Local leaders were further angered when, as state taxation revenues fell, the General Assembly elected to shift its increasingly costly LODA program to Virginia localities. But unlike most unfunded mandates where management responsibility and associated costs are borne by the locality, the General Assembly  opted to pass on only the costs of the LODA program while retaining control of the LODA funds at the state level.

So when the Virginia Retirement System was tasked with developing the funding and billing mechanism to support an already skyrocketing LODA program, the General Assembly’s short term solution was to “borrow” VRS funds to keep the LODA program solvent. To cover the “loan” the General Assembly mandated that the current 2011 year costs be repaid by the localities participating in the new program.

In a resolution passed on Tuesday Clarke Supervisors disputed that the 2011 Appropriations Act authorized or required localities to repay the borrowed funds.

By its own estimates, the VRS-administered LODA program costs for localities electing to remain in the state-administered program will be hefty. VRS estimates annual program costs will climb to $642 per full time employee and $160 for volunteer employees over the next few years. However, that VRS cost projection is based on a projection of 75,000 statewide participants, a total that could drop by as much as 50% as localities like Clarke elect to drop out of the VRS system and move to self-managed solutions. While 2011 VRS charges are only $232, the amount is expected to significantly increase as administrative fees and debt service for the funds borrowed by the General Assembly are phased in over the next five years.

Clarke County’s decision to opt-out of the VRS program is an educated bet by the Supervisors that county staff can find a better way to manage its LODA funds rather than passing the responsibility on to the VRS.

One LODA solution being evaluated by the county is a program offered by the Virginia Association of Counties (VACo). While large Virginia counties and cities typically have enough resources to self-insure against risk in programs like LODA, smaller localities like Clarke County run the risk that a catastrophic event could cause its LODA rates to become unmanageable. To address this risk concern, VACo has designed a LODA management program that allows smaller localities to pool their risk and reduce program costs as well as provide centralized fund management and lower administrative costs.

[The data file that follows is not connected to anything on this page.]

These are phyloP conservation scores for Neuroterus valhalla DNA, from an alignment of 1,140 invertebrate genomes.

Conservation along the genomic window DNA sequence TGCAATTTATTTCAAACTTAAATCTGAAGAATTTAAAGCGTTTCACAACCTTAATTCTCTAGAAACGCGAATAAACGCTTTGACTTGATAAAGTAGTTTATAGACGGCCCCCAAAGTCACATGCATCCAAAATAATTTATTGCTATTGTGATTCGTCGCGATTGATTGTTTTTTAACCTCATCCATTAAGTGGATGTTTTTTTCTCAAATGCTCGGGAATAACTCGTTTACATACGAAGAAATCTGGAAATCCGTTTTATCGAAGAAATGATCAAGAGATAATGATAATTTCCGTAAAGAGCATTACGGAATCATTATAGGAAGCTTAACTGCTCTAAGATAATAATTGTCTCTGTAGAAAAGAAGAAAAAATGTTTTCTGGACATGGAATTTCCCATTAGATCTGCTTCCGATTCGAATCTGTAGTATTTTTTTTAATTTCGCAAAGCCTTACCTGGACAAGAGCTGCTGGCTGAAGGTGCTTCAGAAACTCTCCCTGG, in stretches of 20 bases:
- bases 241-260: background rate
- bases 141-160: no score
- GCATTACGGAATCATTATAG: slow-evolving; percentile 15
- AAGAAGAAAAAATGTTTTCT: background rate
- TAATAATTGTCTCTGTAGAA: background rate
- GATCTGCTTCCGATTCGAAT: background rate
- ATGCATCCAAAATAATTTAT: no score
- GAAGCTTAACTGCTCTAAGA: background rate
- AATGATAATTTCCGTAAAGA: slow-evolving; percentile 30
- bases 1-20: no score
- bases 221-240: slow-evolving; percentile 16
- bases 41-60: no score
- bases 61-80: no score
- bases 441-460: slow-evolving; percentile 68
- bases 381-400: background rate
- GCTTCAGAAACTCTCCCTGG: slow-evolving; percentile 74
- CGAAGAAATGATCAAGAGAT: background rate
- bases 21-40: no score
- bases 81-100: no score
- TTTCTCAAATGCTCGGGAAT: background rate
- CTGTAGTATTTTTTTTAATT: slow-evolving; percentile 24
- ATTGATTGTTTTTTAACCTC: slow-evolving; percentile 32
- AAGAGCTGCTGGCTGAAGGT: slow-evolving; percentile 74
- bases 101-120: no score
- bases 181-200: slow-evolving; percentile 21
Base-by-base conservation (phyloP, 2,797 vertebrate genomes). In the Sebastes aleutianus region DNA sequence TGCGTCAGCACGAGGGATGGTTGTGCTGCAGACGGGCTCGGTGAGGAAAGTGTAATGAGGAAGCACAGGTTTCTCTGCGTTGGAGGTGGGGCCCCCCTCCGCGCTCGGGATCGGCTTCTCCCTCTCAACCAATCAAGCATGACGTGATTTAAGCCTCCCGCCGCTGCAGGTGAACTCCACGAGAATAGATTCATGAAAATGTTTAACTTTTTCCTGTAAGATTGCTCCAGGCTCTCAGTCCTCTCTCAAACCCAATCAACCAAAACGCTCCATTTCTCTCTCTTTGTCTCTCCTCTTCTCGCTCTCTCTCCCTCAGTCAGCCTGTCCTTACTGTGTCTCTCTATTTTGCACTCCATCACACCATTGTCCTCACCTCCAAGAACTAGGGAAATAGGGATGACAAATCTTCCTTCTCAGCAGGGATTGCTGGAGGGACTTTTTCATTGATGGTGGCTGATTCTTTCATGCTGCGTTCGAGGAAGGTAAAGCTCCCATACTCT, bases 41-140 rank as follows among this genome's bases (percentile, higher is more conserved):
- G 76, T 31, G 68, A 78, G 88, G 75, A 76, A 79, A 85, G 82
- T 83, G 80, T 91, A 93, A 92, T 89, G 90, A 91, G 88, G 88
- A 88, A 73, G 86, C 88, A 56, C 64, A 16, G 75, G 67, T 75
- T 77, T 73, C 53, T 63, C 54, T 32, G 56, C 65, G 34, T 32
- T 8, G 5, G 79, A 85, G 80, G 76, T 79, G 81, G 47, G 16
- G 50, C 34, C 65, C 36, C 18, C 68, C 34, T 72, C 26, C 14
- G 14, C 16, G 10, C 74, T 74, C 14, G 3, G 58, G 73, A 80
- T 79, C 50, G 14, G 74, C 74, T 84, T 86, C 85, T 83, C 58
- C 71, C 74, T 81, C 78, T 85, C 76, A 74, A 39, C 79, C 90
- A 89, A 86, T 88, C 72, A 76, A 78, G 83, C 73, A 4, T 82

In Clarke County’s case, the LODA benefit cost for career paid staff in Clarke County for fiscal year 2011 totaled $9,217 while the cost for volunteer staff, primarily county fire companies, totaled $8,400. Clarke County has only had one LODA claim since passage of the legislation.

So far, VACo’s cost estimates are significantly lower than VRS. VACo is currently estimating $194 per full time position and $48.50 per volunteer position.

“Clarke County has chosen to join the VACo pool with anticipated first year costs of about $17,600” said Ash. “This is a new expense that is directly attributable to the action of the General Assembly. In the effort to retain control by billing localities for costs, the state has made it easy to determine the exact cost of this unfunded mandate, at least in the first year.”

 

Comments

  1. Gray Mule says:

    Why is the county expected to cover volunteers that are affiliated with independant volunteer corporations(Enders, Boyce, Shen. Farms & Blue Ridge) anyway?! When they joined those corporations they didn’t sign up to work for the county government. Let those independent volunteer corporations cover their own people and spare the tax payers this expense. I’d imagine they’re more able to afford it than county government. Good call on this one Mr. Ash and BOS. Thanks from an appreciative tax payer.